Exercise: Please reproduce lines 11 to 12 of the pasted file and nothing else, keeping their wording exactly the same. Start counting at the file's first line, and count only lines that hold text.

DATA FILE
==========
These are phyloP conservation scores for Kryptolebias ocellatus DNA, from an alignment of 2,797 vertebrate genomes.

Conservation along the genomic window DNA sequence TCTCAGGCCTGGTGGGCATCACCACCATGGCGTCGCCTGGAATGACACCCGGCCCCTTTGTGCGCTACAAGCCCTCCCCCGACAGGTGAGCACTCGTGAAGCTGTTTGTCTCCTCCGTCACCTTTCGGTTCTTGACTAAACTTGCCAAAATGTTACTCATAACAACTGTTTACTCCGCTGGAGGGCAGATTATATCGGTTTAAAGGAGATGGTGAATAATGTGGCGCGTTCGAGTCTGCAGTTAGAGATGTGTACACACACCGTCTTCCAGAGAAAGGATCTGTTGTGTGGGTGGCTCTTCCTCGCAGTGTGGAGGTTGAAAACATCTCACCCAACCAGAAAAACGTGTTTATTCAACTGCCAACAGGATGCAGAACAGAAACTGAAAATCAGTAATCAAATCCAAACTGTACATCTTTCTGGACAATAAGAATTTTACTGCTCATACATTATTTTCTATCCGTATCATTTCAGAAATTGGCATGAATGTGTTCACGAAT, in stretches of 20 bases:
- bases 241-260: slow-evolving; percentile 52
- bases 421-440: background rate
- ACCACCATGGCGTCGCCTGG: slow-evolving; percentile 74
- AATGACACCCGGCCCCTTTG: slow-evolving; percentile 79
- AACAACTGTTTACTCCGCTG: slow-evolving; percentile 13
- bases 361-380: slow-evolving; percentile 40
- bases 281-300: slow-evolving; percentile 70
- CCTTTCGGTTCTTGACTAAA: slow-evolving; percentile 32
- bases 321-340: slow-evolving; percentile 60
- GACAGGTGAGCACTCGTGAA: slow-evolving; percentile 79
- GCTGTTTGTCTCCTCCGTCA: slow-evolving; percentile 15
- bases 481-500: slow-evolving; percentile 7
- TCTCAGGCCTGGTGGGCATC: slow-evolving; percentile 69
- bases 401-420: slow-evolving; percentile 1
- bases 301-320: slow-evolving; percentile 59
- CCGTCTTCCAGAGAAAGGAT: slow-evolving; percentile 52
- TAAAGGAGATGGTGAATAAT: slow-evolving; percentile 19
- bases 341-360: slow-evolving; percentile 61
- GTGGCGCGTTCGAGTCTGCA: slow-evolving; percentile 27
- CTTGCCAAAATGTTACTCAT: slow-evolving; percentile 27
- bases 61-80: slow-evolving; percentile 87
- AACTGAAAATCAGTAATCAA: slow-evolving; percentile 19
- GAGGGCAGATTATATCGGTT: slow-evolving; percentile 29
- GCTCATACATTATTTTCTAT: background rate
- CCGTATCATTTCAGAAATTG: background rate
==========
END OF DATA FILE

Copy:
- bases 321-340: slow-evolving; percentile 60
- GACAGGTGAGCACTCGTGAA: slow-evolving; percentile 79